COURSE GOALS: Course goals are to familiarize students with the most important concepts and methodology in nuclear astrophysics. The course is built on the mandatory courses from the fourth year of study, Nuclear Physics 1 and 2, as well as elective courses from the third and fourth years of study, Introduction to Astrophysics and Physics of stars (which are not a condition of entry). It is also an introduction to the courses, at a slightly higher level, that are taught at the doctoral studies of nuclear physics and / or astrophysics. The emphasis is on elements of astrophysics in which nuclear physics plays a particularly important role (nuclear reactions in the early universe and the stars, the synthesis of elements, explosive processes, structure of neutron stars). In addition, students within the course develop the necessary mathematical and computer skills, and are provided with an overview of the most important lines of research in this very dynamic scientific discipline. The course also prepares students for independent research work in the field of theoretical and experimental nuclear astrophysics.
LEARNING OUTCOMES AT THE LEVEL OF THE PROGRAMME:
1. KNOWLEDGE AND UNDERSTANDING
1.2 demonstrate profound knowledge of advanced methods of theoretical physics which include classical mechanics, classical electrodynamics, statistical physics and quantum physics
1.3 demonstrate profound knowledge of the most important physics theories, which includes their interpretation, experimental motivation and confirmation, logical and mathematical structure, and description of the related physical phenomena
1.4 outline and describe the latest scientific researches in the area of student's specialization
2. APPLYING KNOWLEDGE AND UNDERSTANDING
2.1 develop a way of thinking that allows the student to set the model or to recognize and use the existing models in the search for solutions to specific physical and analog problems
2.3 apply standard methods of mathematical physics, in particular mathematical analysis and linear algebra and corresponding numerical methods when solving physics problems
2.5 independently carry out numerical calculations on a personal computer including the development of simple programs
3. MAKING JUDGEMENTS
3.2 develop a sense of personal responsibility through selection of the selective mandatory courses offered in the curriculum
4. COMMUNICATION SKILLS
4.2 acquire the skills needed to adapt the presentation of his/her research results to experts in the field as well as to broader public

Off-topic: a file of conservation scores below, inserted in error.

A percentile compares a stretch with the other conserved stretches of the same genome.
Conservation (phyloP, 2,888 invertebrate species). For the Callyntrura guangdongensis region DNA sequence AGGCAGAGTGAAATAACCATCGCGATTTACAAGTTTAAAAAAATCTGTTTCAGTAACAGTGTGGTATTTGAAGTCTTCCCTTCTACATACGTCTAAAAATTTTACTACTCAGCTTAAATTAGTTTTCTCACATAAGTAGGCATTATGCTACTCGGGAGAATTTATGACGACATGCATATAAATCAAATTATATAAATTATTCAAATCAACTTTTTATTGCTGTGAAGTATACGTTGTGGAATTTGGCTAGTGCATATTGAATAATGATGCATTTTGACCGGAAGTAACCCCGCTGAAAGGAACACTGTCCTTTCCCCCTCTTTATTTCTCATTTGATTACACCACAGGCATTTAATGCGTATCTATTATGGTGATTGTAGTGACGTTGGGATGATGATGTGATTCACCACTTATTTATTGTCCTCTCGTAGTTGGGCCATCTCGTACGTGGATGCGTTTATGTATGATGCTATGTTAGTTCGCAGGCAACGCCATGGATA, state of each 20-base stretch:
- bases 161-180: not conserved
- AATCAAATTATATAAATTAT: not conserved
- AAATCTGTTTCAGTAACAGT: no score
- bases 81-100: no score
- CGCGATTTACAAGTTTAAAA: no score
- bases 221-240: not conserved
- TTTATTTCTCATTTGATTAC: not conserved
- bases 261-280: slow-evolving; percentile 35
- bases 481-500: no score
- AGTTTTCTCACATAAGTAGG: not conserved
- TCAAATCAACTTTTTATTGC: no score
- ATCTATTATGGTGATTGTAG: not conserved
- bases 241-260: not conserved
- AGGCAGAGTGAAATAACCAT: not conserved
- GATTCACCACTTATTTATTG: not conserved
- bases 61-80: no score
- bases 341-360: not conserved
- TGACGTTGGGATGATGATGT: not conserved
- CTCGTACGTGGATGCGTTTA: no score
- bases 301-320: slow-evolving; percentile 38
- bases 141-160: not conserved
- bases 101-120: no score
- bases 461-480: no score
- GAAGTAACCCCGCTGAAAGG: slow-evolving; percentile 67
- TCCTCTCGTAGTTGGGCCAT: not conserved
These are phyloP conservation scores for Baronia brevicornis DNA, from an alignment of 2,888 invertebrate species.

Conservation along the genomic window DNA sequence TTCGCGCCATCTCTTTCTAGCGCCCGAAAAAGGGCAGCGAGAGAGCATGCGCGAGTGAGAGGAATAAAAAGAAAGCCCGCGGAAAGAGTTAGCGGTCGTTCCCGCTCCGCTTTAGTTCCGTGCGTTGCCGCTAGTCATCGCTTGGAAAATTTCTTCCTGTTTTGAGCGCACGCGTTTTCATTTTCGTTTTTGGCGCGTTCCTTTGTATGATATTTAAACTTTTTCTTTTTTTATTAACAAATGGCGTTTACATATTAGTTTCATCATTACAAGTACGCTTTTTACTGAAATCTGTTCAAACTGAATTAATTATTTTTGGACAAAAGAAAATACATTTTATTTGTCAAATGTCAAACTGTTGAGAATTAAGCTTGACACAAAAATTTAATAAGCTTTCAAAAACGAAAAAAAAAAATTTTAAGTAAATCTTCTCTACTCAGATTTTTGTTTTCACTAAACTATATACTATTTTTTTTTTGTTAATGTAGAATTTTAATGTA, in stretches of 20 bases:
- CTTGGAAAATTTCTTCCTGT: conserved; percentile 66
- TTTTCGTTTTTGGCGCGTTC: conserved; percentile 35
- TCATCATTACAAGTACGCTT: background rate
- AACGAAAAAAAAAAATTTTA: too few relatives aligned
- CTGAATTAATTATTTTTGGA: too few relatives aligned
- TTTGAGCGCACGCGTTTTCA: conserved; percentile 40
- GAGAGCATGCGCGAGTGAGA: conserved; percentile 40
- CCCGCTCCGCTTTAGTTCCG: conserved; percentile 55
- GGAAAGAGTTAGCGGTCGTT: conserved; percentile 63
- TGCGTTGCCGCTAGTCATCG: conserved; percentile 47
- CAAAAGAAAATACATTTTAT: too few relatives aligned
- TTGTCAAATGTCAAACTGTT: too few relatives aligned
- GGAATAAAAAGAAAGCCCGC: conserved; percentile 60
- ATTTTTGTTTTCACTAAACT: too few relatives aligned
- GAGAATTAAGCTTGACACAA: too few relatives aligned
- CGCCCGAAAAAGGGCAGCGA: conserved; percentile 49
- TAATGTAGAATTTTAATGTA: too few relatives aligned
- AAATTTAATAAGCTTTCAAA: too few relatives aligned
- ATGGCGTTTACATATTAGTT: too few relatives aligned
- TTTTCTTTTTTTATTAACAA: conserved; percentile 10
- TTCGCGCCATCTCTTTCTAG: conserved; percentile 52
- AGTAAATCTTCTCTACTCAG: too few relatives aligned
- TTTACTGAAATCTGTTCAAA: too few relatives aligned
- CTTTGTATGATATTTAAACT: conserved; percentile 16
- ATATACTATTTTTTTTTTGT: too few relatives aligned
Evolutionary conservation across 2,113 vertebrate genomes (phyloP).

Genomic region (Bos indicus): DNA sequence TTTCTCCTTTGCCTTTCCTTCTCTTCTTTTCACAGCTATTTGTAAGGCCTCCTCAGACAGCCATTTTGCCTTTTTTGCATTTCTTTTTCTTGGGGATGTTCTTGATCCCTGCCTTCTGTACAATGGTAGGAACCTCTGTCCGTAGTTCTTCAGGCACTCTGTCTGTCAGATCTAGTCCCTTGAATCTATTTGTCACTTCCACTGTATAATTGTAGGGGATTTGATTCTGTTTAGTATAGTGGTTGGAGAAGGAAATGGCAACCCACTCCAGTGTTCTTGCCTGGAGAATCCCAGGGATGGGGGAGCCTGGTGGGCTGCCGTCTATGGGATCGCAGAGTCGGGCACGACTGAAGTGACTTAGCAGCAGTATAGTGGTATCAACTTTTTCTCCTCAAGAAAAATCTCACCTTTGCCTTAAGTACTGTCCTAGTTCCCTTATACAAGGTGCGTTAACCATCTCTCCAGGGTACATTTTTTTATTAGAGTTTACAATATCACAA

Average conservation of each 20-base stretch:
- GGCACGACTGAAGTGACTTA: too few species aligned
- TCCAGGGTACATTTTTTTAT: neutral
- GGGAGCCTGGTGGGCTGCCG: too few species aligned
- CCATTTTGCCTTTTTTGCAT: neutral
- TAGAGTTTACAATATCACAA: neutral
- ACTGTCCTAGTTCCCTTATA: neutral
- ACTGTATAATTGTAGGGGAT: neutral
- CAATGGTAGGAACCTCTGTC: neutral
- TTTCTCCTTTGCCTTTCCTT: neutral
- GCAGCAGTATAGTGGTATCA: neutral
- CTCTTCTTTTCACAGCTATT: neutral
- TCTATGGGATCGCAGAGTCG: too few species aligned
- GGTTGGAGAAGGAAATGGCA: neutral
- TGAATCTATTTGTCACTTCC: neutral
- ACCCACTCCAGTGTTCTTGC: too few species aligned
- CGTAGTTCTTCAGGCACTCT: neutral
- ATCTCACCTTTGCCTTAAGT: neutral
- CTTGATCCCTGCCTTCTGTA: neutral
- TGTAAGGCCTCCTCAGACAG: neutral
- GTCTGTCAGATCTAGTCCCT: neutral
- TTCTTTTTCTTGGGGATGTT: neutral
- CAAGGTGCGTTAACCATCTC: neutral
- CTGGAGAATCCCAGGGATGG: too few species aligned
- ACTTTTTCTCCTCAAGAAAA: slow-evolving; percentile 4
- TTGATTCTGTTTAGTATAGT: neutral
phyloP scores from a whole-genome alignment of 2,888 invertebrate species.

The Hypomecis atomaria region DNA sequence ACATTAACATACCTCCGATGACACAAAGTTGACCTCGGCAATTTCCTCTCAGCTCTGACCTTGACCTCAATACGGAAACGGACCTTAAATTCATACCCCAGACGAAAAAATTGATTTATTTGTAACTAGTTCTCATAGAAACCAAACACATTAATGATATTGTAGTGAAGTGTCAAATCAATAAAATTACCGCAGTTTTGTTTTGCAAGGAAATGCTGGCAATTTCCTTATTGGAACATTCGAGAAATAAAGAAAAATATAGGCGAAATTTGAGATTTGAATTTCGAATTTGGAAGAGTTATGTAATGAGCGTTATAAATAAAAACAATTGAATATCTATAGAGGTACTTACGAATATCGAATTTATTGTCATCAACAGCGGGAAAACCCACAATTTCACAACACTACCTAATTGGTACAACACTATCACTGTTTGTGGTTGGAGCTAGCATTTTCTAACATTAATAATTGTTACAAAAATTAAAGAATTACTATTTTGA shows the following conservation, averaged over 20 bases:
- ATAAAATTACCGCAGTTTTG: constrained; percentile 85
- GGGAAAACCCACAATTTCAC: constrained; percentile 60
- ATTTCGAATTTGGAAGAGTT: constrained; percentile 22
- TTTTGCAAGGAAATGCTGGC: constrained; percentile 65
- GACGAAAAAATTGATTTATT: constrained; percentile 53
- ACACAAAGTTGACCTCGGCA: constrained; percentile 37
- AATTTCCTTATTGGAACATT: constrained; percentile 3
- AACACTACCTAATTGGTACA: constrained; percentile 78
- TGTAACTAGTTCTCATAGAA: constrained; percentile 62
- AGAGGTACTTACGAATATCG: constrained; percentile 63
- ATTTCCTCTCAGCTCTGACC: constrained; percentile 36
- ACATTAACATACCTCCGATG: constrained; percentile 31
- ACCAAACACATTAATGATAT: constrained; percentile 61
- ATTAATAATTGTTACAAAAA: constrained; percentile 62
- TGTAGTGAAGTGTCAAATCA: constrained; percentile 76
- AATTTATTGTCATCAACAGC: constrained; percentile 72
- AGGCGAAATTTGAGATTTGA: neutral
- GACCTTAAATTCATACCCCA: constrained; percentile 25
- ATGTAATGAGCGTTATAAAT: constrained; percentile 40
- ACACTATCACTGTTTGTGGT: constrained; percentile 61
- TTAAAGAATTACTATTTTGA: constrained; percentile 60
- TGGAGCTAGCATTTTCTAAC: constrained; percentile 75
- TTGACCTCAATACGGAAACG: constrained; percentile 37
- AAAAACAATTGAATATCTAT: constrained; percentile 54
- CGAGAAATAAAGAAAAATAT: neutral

4.3 use English as the language of communication in the profession, the use of literature, and writing scientific papers and articles
5. LEARNING SKILLS
5.1 consult professional literature independently as well as other relevant sources of information, which implies a good knowledge of English as a language of professional communication
5.3 engage in scientific work and research within the framework of postgraduate doctoral studies
LEARNING OUTCOMES SPECIFIC FOR THE COURSE:
Upon passing the course on Nuclear astrophysics, the student will be able to:
- Describe the process of primordial nucleosynthesis and connect it with the underlying distribution of elements in the universe;
- List and properly interpret the basic concepts of cosmology (baryons, cosmic microwave radiation, dark matter / energy);
- Qualitatively and quantitatively describe the nuclear reactions in stars and their role in the creation of chemical elements;
- Qualitatively and quantitatively describe the process of formation of the solar neutrinos and the role of solar neutrinos in the testing standard models of the Sun;
- Describe the process of the collapse of the core in supernovas, its role in the creation of elements heavier than iron, and to clarify the conditions which lead to the formation of neutron stars and black holes;
- Describe the processes induced by neutrons (s-process, r-process, rp-process) and neutrino processes in novae and supernovae and their role in the synthesis of heavier chemical elements;
- Indicate and critically consider the most important models of neutron stars;
- Define the concept of cosmic radiation, describe its structure and the potential impact on nucleosynthesis, and state and critically examine the possible sources of cosmic radiation;
- Qualitatively and quantitatively describe the method of determining the age of some astrophysical objects;
- Describe the basic experimental methods of nuclear astrophysics.
Lectures per weeks (15 weeks in total):
- Abundance of the chemical elements and primordial nucleosynthesis (2 weeks);
- Cosmology: baryons, cosmic microwave radiation, dark matter / energy (2 weeks);
- Nuclear reactions in stars: hydrogen burning, pp-chains, CNO cycle, helium, carbon and oxygen burning, photonuclear reactions, redistribution of elements (3 weeks);
- Solar neutrinos (1 week);
- Supernovae with the core collapse (1 week);
- nucleosynthesis in novae and supernovae and the s-process, r-process, rp-process, neutrino processes (2 weeks);
- Neutron stars (1 week);
- High-energy astrophysics (1 week);
- Radioactive dating of astrophysical objects (1 week);
- Modern experimental methods, techniques and facilities in nuclear astrophysics (1 week).
Exercises complement lectures with numerical examples.
REQUIREMENTS FOR STUDENTS:
Students are required to regularly attend classes, actively participate in solving problems and exercises and to present a seminar on a given topic.
GRADING AND ASSESSING THE WORK OF STUDENTS:
During the semester students must make a seminar, submit it in the form of essay and present the results in front of other students and the teacher. At the end of the semester they will have an oral exam.